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Praise capital, from whom all blessings flow. Muslim theologian Farid Esack, quoted in U.S. Catholic (January): "The Buddhist theologian David Loy has described faith in the free market as a religion, a religion with a transcendent god, a god that is worshiped and that its adherents have a deep yearning to embrace and to be at one with--and that god is capital."

News flash: Native Americans have varying opinions. Tom Goldtooth of the Indigenous Environmental Network: "I believe that as Native people, we are the land and the land is us. Those of us in the environmental justice movement have started to educate the larger environmental movement that our work protecting the environment is spiritual work" (Yes! A Journal of Positive Futures, Winter 2002, reprinted in "Rachel's Environment & Health News," December 6). David Lester of the Council of Energy Resource Tribes: "Environmentalists are using Indians the way the French and English used Indians in the French-Indian war: We're their foot soldiers" (Sacramento Bee, December 9).

"As the Supreme Court views it, the EEOC and other federal agencies have given disabled people too much statutory power," writes Ruth O'Brien in Crippled Justice: The History of Modern Disability Policy in the Workplace, published in August by the University of Chicago Press. She argues that the key difference between the Americans With Disabilities Act and other civil rights laws is that the ADA "gives disabled people the power to negotiate with their employers or prospective employers." She says negotiating over how to accommodate a disabled person is different from simply not discriminating against a particular minority group. "Only disabled people have the capacity to challenge the natural hierarchy between an employer and an employee. Thus, the federal court judges and justices have rendered a narrow interpretation of Title I [of the ADA] because, like many employers, they perceive disabled people as threatening."

Fighting poverty the EITC way. According to a recent report from the Brookings Institution, 469,529 Chicago-area working poor families received $737 million in earned-income tax credits on their federal income tax in 1998. Nationwide, half of all dollars went to families earning less than $12,000. The report's authors went out of their way to praise Mayor Daley's activism in conducting "the nation's leading municipal outreach program to make families aware of the EITC, and to provide them with access to free tax preparation services that preserve the value of the credit."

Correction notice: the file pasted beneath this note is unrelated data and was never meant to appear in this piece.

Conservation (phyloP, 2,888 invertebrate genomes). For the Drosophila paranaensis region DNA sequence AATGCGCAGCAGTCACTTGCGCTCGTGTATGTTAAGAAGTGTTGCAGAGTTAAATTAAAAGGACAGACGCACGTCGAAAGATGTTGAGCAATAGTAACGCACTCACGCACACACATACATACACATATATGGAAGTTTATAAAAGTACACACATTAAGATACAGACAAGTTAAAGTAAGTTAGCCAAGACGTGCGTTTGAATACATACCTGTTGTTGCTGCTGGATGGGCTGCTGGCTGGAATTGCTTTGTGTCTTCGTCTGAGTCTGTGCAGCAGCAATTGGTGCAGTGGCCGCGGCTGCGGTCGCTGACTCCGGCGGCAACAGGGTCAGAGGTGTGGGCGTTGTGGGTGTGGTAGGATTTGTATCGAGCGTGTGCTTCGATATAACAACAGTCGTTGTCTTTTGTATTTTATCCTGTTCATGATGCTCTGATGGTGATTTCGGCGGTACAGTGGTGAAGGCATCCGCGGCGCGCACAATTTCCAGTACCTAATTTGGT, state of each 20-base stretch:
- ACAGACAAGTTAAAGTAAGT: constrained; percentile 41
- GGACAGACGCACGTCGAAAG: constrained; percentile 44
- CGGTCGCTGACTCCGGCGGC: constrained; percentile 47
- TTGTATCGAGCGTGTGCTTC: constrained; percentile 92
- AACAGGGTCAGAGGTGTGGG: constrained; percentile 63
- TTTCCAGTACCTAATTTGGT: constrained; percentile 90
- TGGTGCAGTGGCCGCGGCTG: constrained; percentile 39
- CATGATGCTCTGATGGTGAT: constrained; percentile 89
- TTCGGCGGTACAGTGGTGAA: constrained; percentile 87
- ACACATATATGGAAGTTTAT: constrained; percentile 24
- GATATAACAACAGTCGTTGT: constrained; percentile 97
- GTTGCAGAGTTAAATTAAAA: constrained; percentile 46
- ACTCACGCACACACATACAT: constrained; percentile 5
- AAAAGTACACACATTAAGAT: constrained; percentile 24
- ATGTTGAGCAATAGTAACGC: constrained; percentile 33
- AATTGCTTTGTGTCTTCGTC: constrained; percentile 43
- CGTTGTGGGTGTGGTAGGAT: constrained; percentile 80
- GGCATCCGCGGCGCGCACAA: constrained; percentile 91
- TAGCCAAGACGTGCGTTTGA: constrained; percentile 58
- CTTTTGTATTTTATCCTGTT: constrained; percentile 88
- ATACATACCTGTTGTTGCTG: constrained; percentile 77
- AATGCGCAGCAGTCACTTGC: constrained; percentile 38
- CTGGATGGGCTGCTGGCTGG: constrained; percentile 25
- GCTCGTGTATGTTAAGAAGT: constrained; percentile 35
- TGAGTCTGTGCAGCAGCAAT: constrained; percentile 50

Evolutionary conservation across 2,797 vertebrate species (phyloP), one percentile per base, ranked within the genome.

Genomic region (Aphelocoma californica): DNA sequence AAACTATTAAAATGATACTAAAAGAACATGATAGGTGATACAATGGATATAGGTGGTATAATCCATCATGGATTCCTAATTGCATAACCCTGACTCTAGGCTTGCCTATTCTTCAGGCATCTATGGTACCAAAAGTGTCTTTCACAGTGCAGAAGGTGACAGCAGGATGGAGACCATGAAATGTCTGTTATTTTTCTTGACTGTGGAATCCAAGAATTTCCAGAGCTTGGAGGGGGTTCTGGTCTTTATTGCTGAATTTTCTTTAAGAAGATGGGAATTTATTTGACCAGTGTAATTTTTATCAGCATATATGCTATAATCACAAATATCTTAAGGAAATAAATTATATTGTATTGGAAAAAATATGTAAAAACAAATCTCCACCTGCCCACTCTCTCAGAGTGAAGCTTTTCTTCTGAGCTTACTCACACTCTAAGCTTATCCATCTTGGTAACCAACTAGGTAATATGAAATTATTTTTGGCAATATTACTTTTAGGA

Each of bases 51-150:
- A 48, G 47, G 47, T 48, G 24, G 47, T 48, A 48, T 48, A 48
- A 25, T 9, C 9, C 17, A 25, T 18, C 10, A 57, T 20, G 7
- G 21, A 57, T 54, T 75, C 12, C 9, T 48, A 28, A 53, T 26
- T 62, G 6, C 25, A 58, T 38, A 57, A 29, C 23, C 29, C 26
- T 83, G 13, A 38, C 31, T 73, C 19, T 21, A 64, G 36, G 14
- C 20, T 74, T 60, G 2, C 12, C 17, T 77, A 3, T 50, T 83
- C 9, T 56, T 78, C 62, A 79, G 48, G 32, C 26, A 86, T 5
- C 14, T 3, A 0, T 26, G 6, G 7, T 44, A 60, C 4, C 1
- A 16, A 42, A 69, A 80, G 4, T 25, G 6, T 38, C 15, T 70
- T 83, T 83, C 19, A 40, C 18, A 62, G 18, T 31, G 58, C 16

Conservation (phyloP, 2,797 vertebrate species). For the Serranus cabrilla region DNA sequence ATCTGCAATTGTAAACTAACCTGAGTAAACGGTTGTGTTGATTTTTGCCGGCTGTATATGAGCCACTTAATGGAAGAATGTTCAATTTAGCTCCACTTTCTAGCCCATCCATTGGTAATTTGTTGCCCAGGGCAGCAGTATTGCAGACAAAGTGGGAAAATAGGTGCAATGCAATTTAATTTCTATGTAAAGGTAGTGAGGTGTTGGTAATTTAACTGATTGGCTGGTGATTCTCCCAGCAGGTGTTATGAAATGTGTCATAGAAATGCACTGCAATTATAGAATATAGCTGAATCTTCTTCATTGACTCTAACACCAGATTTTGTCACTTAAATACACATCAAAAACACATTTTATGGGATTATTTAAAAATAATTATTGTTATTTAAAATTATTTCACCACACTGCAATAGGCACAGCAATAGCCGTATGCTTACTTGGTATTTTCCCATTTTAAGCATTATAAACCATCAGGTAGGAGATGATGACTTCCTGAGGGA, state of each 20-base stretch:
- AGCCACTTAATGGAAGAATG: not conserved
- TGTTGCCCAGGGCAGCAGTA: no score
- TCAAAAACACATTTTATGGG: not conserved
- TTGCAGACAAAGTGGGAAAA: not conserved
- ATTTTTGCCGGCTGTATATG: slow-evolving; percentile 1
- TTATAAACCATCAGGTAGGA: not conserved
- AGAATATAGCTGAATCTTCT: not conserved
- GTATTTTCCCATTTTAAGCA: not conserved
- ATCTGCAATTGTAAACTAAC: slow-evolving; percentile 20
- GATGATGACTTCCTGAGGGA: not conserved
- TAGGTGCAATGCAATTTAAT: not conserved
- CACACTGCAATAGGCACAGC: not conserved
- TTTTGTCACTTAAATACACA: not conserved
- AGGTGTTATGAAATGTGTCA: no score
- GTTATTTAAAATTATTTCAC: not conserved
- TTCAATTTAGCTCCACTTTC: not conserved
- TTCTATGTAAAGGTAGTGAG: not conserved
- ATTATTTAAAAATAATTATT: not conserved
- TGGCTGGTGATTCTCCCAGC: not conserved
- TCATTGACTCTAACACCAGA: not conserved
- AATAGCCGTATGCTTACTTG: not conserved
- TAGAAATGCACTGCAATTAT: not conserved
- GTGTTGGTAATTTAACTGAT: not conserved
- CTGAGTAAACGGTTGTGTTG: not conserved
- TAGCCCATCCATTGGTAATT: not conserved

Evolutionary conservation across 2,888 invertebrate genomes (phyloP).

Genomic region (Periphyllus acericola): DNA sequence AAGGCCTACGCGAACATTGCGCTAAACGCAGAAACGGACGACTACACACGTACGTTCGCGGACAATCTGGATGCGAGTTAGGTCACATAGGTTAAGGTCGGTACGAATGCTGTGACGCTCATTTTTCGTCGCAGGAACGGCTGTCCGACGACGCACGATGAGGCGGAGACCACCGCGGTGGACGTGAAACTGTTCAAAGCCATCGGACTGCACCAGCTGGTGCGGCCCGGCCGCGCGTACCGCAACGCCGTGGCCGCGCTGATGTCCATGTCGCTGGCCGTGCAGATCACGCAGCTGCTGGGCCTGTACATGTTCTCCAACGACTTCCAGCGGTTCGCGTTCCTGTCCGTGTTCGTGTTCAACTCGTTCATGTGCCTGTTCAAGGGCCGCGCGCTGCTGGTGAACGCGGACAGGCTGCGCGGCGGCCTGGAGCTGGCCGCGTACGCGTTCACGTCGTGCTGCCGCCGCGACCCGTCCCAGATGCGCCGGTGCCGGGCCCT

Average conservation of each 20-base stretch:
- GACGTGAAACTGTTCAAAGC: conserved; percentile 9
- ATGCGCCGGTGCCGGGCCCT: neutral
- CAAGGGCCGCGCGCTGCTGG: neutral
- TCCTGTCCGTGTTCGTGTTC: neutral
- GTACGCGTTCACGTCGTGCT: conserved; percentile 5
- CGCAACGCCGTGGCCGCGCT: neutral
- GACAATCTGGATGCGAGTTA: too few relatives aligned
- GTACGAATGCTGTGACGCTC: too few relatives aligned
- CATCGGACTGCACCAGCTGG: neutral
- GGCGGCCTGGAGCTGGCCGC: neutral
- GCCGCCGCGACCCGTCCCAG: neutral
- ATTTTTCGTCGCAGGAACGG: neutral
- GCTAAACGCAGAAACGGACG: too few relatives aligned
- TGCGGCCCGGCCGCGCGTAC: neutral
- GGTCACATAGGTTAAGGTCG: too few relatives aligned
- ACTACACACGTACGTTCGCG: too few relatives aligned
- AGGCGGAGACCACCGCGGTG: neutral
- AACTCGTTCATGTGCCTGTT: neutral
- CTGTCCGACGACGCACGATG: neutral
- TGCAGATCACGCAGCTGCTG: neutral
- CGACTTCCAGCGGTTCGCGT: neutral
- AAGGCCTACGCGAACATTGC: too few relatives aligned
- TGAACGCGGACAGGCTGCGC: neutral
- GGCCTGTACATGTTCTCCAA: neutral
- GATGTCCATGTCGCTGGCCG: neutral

Who smokes? According to Centers for Disease Control and Prevention figures for 1999 (Journal of the American Medical Association, December 12), men smoke more than women (26 percent to 22 percent), Native Americans more than Asians (41 percent to 15 percent), people with GEDs more than holders of advanced degrees (44 percent to 9 percent), people aged 18 to 24 more than those over 65 (28 percent to 11 percent), and poor people more than those who aren't poor (33 percent to 23 percent).

See, Osama, we all really want the same thing. Salim Muwakkil in In These Times (December 7): "Soon after 9/11, Bush said the people who perpetrated the terrorist murders hate America because of 'our freedoms.' After a few more executive orders and congressional capitulations, they won't have much left to hate."

"Most people in poor minority neighborhoods have either had a terrifying encounter with child protective services or know someone who has," writes Northwestern University law professor Dorothy Roberts in her new book Shattered Bonds: The Color of Child Welfare. "The model for many caseworkers is a white, middle-class family composed of married parents and their children....Many of the indicators child welfare agencies use to assess whether a child is at risk for maltreatment are actually conditions of poverty. Caseworkers routinely check to see how much food is in the refrigerator and how many beds are in the rooms. Even children who have never been mistreated and who are in no immediate danger may be removed from their homes based on these indicators of poverty."

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